Understanding Electronic Components

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6. Thyristors, triacs, diacs

There are several thyristors displayed on 6.1. Triacs look the same, while diacs look like small power rectifying diodes. Their symbols, and pin-out is found in figure 6.2.





Fig. 6.1: Several thyristors and triacs

A thyristor is an improved diode. Besides anode (A) and cathode (k) it has another lead which is commonly described as a gate (G), as found on picture 6.2a. The same way a diode does, a thyristor conducts current when the anode is positive compared to the cathode, but only if the voltage on the gate is positive and sufficient current is flowing into the gate to turn on the device. When a thyristor starts conducting current into the gate is of no importance and thyristor can only be switched off by removing the current between anode and cathode. For example, see figure 6.3. If S1 is closed, the thyristor will not conduct, and the globe will not light. If S2 is closed for a very short time, the globe will illuminate. To turn off the globe, S1 must be opened. Thyristors are marked in some circuits as SCR, which is an acronym for Silicon Controlled Rectifier.
A triac is very similar to a thyristor, with the difference that it can conduct in both directions. It has three electrodes, called anode 1 (A1), anode 2 (A2), and gate (G). It is used for regulation of alternating current circuits. Devices such as hand drills or globes can be controlled with a triac.

Thyristors and triacs are marked alphanumerically, KT430, for example.
Low power thyristors and triacs are packed in same housings as transistors, but high power devices have a completely different housing. These are shown in figure 6.1. Pin-outs of some common thyristors and triacs are shown in 6.2 a and b.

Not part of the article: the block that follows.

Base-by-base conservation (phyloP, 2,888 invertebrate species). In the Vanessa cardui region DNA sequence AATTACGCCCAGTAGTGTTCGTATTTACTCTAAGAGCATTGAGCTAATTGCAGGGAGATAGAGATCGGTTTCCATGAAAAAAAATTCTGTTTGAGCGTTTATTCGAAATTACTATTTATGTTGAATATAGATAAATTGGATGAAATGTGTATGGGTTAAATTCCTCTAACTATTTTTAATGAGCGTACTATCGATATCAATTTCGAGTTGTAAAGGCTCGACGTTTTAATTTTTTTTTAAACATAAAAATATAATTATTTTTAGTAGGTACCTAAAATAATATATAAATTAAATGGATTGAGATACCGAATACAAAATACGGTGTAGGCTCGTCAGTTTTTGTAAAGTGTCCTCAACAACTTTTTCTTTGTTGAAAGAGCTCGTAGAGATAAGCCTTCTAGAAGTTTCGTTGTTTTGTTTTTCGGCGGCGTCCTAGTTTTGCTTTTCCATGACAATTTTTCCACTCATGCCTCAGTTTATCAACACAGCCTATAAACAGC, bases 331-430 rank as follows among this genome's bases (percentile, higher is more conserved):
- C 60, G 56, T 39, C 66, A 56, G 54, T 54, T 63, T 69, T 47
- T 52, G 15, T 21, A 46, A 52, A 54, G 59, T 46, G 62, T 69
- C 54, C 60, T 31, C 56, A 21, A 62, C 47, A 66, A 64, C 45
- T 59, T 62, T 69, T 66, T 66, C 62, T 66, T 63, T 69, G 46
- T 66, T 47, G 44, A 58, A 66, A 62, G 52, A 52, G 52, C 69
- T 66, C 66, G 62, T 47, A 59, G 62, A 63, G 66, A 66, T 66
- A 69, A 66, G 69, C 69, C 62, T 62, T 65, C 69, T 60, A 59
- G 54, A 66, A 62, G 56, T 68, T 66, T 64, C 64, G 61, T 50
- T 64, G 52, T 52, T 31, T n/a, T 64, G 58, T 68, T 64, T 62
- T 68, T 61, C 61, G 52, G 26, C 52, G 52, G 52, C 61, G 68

Diacs (6.2c), or two-way diodes as they are often referred to, are used together with thyristors and triacs. Their main property is that their resistance is very large until voltage on their ends exceeds some predefined value. When the voltage is under this value, a diac responds as a large value resistor, and when voltage rises it acts as a low value resistor.


Fig. 6.2: Symbols and pin placements for: a - thyristor, b - triac, c - diac


Fig. 6.3: Thyristor principle of work

6.1 Practical examples

Picture 6.5 detects when light is present in a room.  With no light, the photo-transistor does not conduct. When light is present, the photo-transistor conducts and the bell is activated. Turning off the light will not stop the alarm. The alarm is turned off via S1.


Fig. 6.5: Alarm device using a thyristor and a photo-transistor

A circuit to flash a globe is shown in figure 6.6  This circuit flashes a 40w globe several times per second. Mains voltage is regulated using the 1N4004 diode. The 220u capacitor charges and its voltage rises. When this voltage reaches the design-voltage of the the diac (20v), the capacitor discharges through the diac and into the triac. This switches the triac on and lights the bulb for a very short period of time, after a period of time (set by the 100k pot), the capacitor is charged again, and the whole cycle repeats. The 1k trim pot sets the current level which is needed to trigger the triac.


Fig. 6.6: Flasher

A circuit to control the brightness of a globe or the speed of a motor is shown in figure 6.7


Fig. 6.7: Light bulb intensity or motor speed controller

If the main use for this circuit is to control the brightness of a light bulb, RS and CS are not necessary.


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